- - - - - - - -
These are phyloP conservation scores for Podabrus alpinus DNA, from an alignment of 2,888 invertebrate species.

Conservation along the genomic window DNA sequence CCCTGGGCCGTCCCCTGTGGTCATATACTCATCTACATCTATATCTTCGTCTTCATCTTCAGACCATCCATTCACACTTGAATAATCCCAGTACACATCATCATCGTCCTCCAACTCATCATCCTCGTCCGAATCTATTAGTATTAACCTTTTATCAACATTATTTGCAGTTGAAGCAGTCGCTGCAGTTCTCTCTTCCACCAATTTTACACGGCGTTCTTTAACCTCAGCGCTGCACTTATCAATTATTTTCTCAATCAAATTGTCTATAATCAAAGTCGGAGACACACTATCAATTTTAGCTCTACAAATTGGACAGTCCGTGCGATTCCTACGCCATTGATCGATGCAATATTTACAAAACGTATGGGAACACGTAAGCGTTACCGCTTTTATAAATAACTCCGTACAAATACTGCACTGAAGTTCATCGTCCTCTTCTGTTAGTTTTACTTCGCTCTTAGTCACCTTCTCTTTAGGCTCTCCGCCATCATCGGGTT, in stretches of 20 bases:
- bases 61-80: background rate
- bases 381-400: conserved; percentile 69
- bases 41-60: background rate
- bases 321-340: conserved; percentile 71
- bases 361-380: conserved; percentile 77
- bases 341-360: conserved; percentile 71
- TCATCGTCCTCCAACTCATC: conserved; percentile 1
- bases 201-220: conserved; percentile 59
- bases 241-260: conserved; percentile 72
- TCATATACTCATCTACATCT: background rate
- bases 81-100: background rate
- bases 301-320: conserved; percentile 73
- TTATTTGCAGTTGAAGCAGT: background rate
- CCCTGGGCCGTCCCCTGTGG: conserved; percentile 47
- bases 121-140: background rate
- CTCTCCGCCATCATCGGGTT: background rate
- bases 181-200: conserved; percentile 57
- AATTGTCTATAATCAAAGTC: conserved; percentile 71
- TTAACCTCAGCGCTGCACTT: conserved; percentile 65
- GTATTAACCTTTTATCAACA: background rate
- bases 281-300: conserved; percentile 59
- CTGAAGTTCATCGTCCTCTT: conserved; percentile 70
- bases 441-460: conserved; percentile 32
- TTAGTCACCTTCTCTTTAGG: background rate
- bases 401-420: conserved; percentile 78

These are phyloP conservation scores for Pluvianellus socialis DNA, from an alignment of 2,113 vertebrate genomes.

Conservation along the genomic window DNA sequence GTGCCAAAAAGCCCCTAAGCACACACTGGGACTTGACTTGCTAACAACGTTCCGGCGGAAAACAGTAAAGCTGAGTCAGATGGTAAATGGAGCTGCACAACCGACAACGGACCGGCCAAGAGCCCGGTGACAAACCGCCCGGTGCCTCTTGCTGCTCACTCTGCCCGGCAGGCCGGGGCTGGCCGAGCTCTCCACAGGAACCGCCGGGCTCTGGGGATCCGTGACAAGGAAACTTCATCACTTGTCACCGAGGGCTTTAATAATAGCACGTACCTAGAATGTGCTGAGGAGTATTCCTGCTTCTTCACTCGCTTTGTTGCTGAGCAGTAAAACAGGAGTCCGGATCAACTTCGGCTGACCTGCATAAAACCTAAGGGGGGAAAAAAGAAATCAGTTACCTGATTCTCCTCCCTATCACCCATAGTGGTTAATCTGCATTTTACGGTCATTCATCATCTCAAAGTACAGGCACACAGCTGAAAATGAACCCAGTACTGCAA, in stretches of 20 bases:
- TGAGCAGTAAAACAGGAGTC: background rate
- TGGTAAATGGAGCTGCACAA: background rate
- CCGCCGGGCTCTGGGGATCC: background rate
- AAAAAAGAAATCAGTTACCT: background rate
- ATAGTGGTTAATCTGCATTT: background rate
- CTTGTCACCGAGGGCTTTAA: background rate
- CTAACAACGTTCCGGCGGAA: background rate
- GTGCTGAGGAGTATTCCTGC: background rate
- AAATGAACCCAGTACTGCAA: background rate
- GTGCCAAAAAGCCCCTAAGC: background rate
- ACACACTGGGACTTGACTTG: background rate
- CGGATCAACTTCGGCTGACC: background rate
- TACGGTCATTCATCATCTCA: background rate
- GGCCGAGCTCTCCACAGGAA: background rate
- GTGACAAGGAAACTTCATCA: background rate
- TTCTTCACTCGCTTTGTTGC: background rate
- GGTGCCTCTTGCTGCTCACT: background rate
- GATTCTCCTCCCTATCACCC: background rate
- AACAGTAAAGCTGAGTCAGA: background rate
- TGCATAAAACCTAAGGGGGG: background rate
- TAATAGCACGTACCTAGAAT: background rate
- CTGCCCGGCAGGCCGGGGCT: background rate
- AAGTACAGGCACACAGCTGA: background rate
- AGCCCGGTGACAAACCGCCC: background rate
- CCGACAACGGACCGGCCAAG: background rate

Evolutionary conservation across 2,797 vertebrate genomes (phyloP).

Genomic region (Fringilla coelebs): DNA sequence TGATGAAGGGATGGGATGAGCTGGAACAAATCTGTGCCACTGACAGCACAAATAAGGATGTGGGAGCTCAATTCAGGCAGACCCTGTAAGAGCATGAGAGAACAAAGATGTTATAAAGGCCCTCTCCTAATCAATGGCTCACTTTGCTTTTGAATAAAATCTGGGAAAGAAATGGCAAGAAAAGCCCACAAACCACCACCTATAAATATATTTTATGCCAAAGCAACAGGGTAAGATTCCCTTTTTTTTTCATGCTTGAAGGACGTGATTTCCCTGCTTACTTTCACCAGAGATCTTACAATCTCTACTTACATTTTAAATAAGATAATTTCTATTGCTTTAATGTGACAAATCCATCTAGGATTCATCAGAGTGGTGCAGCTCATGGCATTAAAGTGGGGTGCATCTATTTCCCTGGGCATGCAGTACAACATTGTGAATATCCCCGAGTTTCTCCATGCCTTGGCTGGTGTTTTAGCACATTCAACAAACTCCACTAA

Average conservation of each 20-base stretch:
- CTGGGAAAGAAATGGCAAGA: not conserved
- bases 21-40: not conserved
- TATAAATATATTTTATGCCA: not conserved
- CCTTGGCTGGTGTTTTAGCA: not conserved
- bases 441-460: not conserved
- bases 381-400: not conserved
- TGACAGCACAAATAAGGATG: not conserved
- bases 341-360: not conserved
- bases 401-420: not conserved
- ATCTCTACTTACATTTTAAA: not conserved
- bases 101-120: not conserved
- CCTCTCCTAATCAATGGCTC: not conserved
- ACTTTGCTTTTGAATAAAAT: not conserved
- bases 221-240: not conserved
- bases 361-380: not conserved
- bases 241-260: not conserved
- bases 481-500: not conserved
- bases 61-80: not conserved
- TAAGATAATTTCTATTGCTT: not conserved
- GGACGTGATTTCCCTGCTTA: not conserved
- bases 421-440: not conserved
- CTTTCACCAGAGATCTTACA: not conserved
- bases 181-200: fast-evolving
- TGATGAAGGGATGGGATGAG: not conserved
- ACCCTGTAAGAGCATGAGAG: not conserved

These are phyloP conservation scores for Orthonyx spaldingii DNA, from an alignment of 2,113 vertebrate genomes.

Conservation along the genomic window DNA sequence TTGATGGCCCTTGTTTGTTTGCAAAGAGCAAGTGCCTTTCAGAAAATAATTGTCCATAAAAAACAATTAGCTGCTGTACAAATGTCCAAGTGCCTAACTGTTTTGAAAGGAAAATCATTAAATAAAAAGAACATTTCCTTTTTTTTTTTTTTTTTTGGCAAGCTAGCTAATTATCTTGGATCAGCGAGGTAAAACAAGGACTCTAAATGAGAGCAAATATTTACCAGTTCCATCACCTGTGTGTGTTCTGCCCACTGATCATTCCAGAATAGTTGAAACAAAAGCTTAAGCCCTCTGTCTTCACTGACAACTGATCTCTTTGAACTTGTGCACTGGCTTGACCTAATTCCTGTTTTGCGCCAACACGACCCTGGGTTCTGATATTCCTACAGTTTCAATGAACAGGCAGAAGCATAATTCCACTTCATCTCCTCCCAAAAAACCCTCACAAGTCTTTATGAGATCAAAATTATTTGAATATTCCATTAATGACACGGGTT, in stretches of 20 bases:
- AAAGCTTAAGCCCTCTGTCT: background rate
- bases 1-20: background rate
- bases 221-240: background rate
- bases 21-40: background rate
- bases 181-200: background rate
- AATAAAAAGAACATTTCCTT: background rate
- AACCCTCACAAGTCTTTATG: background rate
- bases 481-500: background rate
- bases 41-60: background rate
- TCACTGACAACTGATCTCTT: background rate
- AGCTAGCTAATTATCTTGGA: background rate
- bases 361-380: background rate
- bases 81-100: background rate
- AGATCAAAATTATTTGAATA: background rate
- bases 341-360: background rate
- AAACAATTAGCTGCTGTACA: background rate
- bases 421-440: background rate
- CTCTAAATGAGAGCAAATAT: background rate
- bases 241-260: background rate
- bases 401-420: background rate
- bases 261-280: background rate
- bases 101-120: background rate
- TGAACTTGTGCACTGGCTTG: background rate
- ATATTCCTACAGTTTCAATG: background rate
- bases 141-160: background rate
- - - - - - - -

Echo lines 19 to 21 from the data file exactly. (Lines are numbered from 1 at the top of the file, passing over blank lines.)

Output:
- bases 181-200: conserved; percentile 57
- AATTGTCTATAATCAAAGTC: conserved; percentile 71
- TTAACCTCAGCGCTGCACTT: conserved; percentile 65